citește mai mult

1025 de ani de ortodoxie la Nipru și Volga

  • 0
  • 886 Views
  • 7 October 2016

De curând s-a sărbătorit un eveniment istoric, care a avut anumite consecințe pe scena politicii regionale: 1025 de la momentul în care prințul Vladimir al Kievului a dat ordin ca întreaga populație a statului pe care îl conducea să se boteze în rit ortodox.

Operațiunea a reușit cumva, deși o lungă perioadă au coexistat și credințele păgâne în anumiți zei ai pădurii, ceea ce nu este surprinzător, deoarece nu se poate realiza în

citește mai mult

Coreea: calcule și efecte

  • 1
  • 260 Views
  • 17 September 2017

Pe 9 martie 2017 scriam despre criza din peninsula Coreea câteva opinii  http://adevarul.ro/international/in-lume/coreea-nord-ecuatia-geopolitica-scurt-issim-1_58c122ad5ab6550cb82913f9/index.html , iar ultimul paragraf era acesta: „Contextul personal al liderului nord-coreean face să fie astăzi mai probabilă o criză acută aici, d

citește mai mult

The Left’s Elusive Message: Old hats are still old, the Anglo-American case (part II)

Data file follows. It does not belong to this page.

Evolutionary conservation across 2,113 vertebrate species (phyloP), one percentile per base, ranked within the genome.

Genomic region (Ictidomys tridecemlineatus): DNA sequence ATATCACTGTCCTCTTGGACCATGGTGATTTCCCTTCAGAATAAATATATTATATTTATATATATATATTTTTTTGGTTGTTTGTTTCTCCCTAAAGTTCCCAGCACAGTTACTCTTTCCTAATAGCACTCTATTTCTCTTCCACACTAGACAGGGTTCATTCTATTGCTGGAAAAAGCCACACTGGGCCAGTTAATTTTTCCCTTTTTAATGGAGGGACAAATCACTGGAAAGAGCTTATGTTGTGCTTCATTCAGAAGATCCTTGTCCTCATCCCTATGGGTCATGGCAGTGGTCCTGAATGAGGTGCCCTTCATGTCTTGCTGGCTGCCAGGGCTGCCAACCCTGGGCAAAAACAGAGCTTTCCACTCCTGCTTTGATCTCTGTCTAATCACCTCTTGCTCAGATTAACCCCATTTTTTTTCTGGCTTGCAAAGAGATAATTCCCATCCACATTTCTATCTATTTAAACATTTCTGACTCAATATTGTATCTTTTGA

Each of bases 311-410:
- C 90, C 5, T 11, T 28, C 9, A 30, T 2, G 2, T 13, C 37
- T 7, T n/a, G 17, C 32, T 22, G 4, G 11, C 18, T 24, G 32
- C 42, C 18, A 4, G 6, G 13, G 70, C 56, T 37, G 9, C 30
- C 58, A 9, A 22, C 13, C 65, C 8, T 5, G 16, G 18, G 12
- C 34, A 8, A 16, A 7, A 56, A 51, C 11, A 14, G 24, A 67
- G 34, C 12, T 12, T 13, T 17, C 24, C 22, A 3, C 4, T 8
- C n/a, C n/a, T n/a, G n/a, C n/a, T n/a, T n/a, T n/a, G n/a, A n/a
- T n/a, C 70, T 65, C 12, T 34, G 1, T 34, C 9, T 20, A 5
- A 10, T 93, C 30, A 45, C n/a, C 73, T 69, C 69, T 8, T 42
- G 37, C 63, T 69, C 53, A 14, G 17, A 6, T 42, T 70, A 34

• 0
  • 200 Views
  • 12 September 2017

The phrase ‘old hat’, as one would expect, means something that is tediously familiar or outdated. Yet, walking through Shoreditch or Brooklyn, old hats seem stylish. What the owners of such hats probably aren’t willing to admit is that they paid around five times what the original owner did. This could be a metaphor for the political climate in the US and UK today.

Last week I wrote about who the left in British and American p

citește mai mult

The Left’s Elusive Voters: The Anglo – American Case

  • 0
  • 189 Views
  • 3 September 2017

Anyone paying attention to the US Senate race in 2018 will know the Democrats have a huge problem on their hands; most seats up for reelection are not just held by Democrat incumbents, they are in states that Donald Trump carried by large margins.

Across the pond this summer, those paying attention (who are not die hard Jeremy Corbyn fans) can also point to why Labour lost; they didn’t talk to the middle classes or what I senti

citește mai mult